Travelade, Icelandic travel-tech startup focused on helping travelers personalise their experience, launched their new webpage today. The company aims to expand to four more countries by the end of the year.

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Lawrence Lessig to design politics in Klang’s new game, Seed

Lawrence Lessig, law professor at Harvard and founder of Creative Commons, will assist indy game studio Klang with designing the politics of their upcoming massively multiplayer online game Seed. This is reported in Venture Beat.

Lessig happened to meet Mundi Vondi, CEO of Klang, and start talking about games.

“After talking for a while, we moved on to how they were going to govern these places, the structure for governing,” Lessig said in an interview with GamesBeat. “It was clear that no one had really thought through that much. That’s what began our conversation about whether there was something fun to experiment with here.”

Seed is a continuous, persistent simulation where players are tasked with colonizing an exoplanet through collaboration, conflict, and other player-to-player interaction. Using unique gameplay based on managing multiple characters in real-time, communities are built even when players are logged off, allowing the world of Seed to be a living, breathing entity.

“We’re building a virtual world filled with vast, player-created communities where every player-action has a repercussion in the game world,” Vondi said in a statement. “For example, a player might chop down a tree, which affects the planet’s ecosystem. This wood can then be sold on, which has an impact on the economy, and if the player chooses to, use the money to bribe another player, which affects the balance of power. We create and provide the tools and incentives to build these communities…the rest is up to the players.”

Klang Games, which is based in Berlin, was founded by a group of Icelanders. They previously released ReRunners, a multiplayer endless runner. The company has raised an undisclosed amount from Greylock Partners, MIT Media Lab founder Joi Ito, and Unity’s Davíð Helgason.

The ten companies participating in Startup Reykjavik 2017

Icelandic Startups and Arion Bank yesterday announced which ten companies will be participating in the Startup Reykjavik 2017 accelerator program. The companies will participate in a 10 week mentor-driven accelerator, share an office, access to mentors, and receive 2.4mISK (~$20k) in seed funding from Arion Bank in exchange a 6% equity stake.

This is the 6th time the accelerator program is run, and as such has become a staple in the Icelandic ecosystem. Companies that have graduated and later received equity funding include Activity Stream, Wasabi Iceland and Data Drive.

This year’s companies are:

  • Myrkur: A game development company founded in 2016 that is now working on developing and producing a new fantasy role-playing game.
  • My Shopover:  Connecting tourists with locals through shopping. Using the concept of a personal shopper and with the help of chat bot, people can either meet face to face or chat online with a local assistant.
  • Flow Education: Á comprehensive individualized education system, based on cutting edge psychological research and modern technology, designed specifically to teach children at an accelerated rate.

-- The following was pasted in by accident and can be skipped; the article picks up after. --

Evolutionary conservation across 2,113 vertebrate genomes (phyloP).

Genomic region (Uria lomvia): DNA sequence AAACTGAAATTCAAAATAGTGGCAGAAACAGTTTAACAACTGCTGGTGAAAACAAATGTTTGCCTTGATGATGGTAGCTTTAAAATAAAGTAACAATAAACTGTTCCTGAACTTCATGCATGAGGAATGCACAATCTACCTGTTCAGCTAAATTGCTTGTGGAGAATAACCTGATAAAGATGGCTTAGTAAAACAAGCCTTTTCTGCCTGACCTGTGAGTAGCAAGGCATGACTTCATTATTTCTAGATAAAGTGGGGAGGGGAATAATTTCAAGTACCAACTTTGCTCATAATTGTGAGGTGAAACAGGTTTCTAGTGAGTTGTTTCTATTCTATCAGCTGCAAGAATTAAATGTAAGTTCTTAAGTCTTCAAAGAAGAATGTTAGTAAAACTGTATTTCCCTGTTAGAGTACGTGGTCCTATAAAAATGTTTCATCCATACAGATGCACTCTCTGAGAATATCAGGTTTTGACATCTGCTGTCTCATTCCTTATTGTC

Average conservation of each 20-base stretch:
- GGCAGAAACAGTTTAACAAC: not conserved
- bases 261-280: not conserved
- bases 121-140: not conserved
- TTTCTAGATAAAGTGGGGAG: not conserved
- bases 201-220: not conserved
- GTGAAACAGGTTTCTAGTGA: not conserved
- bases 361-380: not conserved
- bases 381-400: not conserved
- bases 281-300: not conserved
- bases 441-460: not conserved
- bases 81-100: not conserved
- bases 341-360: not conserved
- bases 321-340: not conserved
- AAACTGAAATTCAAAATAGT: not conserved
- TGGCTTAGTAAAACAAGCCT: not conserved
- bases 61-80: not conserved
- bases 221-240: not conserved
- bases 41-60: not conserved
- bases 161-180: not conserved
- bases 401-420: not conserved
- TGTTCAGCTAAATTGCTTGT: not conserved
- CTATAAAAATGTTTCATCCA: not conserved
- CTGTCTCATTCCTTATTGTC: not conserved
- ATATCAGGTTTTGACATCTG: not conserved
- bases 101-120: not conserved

• Bone&Marrow: Our human ancestor were remarkably healthy. If not killed by warfare or accidents, they could live until their eighties. Their daily activity and food made them so healthy. Nowadays, people seem riddled with disease and health problems. Some expert argue that our nutrition has changed too much. Ancestral nutrition needs to be reintroduced for the modern man. Bone and Marrow aims to do that. 
  • Maul: Building an office catering platform, designed for employees lunch. Each Friday they select their preferences for the following week, having a choice of two or three dishes each day.
  • Itogha:  Providing users with a simple blood spot test to identify certain risk factors related to lifestyle diseases, such as high blood pressure and cardiovascular disease. The company also provides ready-made food products, developed in cooperation with chefs and scientists, to reduce this risk according to the needs of each user.
  • Zifra Tech: Developing a memory card that can encrypt any recording in real time. First use is for journalist to protect themsleves, their stories, and their sources.
  • Safe Seat: Designing and producing suspension seats for speedboats in a cheaper way making them available and feasible for manufacturers.
  • Data Plato: A data driven financial management system for companies that utilizes artificial intelligence to create your own virtual CFO.
  • Porcelain Fortress: A game studio with the mission is to develop and publish simple, fun and well-polished games for PCs and consoles.

CrankWheel launches 2.0 which introduces Instant Demos

CrankWheel, the Icelandic SaaS company working on instant visualisation tools for inside sales teams, just released version 2.0 of its solution. The most notable addition is the new Instant Demos feature, which allows sales teams to go from smart lead capture, to phone call and screen share within seconds.

Lead enrichment provided by CrankWheel

“When preparing for a conference, we saw that many of the companies we wanted to approach had call-to-actions like Request a Demo on their websites. We’d been telling our clients that they could use CrankWheel for those meetings, but realised we hadn’t been delivering a complete solution,” says Jói Sigurðsson, founder and CEO of CrankWheel. “With Instant Demos the idea is that you can go from request for demo, to phone call, to screenshare in a matter of seconds.”

Instant Demos provides a conversational lead capture and has automatic lead enrichment based on data found in online sources about the lead. When a potential customer makes a request for demo, all available sales agents are pinged, and the first to respond gets to make the call.

“We created a prototype to bring to a trade show last February to show the concept. Seven companies signed up at our booth to be first adopters, and they’ve been working with us on developing the feature since then,” Jói says.

Mink Campers raise $450,000 seed round

Mink Campers have just announced a $450,000 seed round from undisclosed investors.